Bay-Watershed Education and Training Program
Grant: Bay-Watershed Education and Training Program
Agency: U.S. Department of Commerce
Division: National Oceanic and Atmospheric Administration (NOAA) Office of Education
Deadline: Deadlines vary regionally; see regional program websites for specific deadlines.
Description: NOAA Bay-Watershed Education and Training (B-WET) is an environmental education program that promotes locally relevant, experiential learning in the K-12 environment. The primary delivery of B-WET is through competitive funding that promotes Meaningful Watershed Educational Experiences (MWEEs). B-WET serves seven areas of the country: California, Chesapeake Bay, Great Lakes, Gulf of Mexico, Hawaii, New England and the Pacific Northwest. At this time the Hawaii region is accepting proposals for Fiscal Year 2015 funding.
A Meaningful Watershed Educational Experience:
- Is investigative or project oriented.
- Is an integral part of the instructional program.
- Is part of a sustained activity.
- Considers the watershed as a system.
- Is enhanced by NOAA products, services or personnel, where appropriate.
Each of the seven geographic areas has its own funding announcement that includes region-specific priorities, resources, funding availability information and deadlines:
- The Request for Proposal for the Hawaii competition is available here. The deadline to apply is September 30, 2014.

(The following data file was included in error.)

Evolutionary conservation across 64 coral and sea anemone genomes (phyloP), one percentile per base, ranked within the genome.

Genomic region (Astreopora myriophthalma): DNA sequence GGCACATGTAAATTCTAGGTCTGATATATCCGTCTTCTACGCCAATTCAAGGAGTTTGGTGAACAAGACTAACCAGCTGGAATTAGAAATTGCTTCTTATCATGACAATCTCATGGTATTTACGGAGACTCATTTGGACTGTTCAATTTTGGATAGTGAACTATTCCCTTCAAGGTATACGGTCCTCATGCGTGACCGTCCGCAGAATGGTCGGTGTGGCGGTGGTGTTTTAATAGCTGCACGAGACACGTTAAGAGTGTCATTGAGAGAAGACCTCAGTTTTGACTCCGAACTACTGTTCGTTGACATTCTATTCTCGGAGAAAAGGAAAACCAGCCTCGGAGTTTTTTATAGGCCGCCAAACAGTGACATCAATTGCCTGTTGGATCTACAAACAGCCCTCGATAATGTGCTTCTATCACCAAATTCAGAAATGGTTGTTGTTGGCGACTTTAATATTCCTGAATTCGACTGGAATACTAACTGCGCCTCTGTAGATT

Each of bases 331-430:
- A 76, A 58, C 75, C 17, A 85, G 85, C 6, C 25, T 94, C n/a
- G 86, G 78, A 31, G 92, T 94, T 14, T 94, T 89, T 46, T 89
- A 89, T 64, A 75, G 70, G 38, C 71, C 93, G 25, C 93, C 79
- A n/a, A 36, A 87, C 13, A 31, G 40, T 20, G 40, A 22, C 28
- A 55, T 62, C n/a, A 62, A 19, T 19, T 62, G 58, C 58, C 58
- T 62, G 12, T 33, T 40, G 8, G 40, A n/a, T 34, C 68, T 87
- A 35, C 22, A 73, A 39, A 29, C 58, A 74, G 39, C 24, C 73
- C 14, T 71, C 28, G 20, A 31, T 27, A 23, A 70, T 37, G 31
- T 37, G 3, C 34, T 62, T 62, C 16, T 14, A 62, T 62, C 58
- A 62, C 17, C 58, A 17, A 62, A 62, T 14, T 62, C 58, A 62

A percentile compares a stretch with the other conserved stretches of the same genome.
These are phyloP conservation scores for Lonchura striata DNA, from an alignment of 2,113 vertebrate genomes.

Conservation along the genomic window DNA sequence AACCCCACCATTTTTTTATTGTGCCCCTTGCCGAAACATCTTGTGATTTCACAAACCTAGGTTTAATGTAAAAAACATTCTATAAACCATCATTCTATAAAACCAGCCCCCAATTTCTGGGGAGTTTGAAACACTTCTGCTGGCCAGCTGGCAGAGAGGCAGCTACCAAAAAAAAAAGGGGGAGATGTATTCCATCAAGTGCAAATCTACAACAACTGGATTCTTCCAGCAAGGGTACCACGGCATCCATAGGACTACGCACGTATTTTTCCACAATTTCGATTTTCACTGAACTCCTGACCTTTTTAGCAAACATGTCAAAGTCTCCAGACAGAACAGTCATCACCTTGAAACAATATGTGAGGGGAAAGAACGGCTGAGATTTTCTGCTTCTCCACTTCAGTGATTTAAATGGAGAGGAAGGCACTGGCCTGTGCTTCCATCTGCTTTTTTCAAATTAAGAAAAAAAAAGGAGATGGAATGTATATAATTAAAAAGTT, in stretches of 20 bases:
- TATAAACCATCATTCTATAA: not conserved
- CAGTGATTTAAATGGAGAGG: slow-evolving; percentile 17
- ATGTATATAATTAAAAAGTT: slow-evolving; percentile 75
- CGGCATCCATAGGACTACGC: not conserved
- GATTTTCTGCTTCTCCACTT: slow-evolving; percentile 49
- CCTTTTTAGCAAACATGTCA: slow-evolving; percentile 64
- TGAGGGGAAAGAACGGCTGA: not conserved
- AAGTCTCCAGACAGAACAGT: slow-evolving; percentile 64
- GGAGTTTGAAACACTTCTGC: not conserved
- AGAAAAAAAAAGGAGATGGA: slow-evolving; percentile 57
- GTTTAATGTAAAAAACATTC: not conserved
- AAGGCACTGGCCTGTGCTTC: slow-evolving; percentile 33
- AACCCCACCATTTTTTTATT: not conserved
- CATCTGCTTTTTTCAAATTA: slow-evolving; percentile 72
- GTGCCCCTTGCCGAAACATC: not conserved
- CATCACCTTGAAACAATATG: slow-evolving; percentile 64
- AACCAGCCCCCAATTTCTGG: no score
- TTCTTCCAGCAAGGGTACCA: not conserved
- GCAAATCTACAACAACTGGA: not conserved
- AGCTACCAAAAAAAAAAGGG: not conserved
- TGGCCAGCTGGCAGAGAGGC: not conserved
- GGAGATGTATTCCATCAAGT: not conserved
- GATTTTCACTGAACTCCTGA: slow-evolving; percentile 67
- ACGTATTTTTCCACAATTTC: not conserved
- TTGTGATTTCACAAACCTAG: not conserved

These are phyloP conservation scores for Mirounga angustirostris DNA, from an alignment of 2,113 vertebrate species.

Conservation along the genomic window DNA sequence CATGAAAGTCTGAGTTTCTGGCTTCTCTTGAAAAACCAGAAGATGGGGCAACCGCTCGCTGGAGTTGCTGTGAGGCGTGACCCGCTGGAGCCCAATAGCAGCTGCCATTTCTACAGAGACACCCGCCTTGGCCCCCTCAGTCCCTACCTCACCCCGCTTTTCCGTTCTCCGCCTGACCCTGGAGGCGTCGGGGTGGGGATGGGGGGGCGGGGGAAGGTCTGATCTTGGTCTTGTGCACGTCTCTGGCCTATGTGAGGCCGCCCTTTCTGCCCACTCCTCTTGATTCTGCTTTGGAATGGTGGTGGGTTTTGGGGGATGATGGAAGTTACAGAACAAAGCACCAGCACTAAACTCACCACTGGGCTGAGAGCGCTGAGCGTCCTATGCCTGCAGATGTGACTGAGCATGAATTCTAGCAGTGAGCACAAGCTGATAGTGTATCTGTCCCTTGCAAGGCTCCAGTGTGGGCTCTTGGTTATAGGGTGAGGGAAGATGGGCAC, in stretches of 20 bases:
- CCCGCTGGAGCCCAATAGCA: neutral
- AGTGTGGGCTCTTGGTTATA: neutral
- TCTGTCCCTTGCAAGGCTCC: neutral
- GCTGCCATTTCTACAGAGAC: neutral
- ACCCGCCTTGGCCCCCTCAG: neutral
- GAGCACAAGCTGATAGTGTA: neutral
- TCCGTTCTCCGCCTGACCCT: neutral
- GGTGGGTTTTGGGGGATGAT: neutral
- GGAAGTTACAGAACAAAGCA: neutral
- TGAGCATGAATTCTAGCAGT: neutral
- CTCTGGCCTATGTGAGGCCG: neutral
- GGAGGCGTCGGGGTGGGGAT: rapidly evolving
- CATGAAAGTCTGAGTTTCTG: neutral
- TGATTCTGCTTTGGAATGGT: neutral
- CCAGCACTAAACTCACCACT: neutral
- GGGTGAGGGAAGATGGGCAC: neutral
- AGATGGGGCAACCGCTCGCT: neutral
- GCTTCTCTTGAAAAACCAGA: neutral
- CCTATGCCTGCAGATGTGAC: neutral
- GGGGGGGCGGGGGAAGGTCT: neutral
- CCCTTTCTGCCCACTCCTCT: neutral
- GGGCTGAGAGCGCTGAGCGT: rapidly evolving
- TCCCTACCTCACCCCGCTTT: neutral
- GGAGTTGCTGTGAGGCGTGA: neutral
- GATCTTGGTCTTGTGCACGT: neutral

Fit for Public Broadcasting: While the specific requirements of this program vary among the different regions in which it is offered, all regions emphasize environmental education, including teacher training. Public media stations' expertise in out-of-the-classroom learning and their strong ties within a community will be beneficial in applications for this program. Public broadcasting stations are eligible to apply directly to this program, but it may make more sense to collaborate with an environmental organization, local educational agency or state educational agency.
Eligibility: Eligible applicants are K-12 public and independent schools and school systems, institutions of higher education, commercial and nonprofit organizations, state or local government agencies and Indian tribal governments.
Anticipated funding: Funding amounts and project periods vary among programs. The Hawaii Program will make between five and 15 awards with a total of $1,000,000 available funds. The maximum award amount is $100,000.
How to apply: All programs require that applications be submitted through Grants.gov. Online submission requires registration, a process that usually takes three to five business days but can take as long as four weeks. Be sure to visit Grants.gov and begin registering well in advance of the deadline.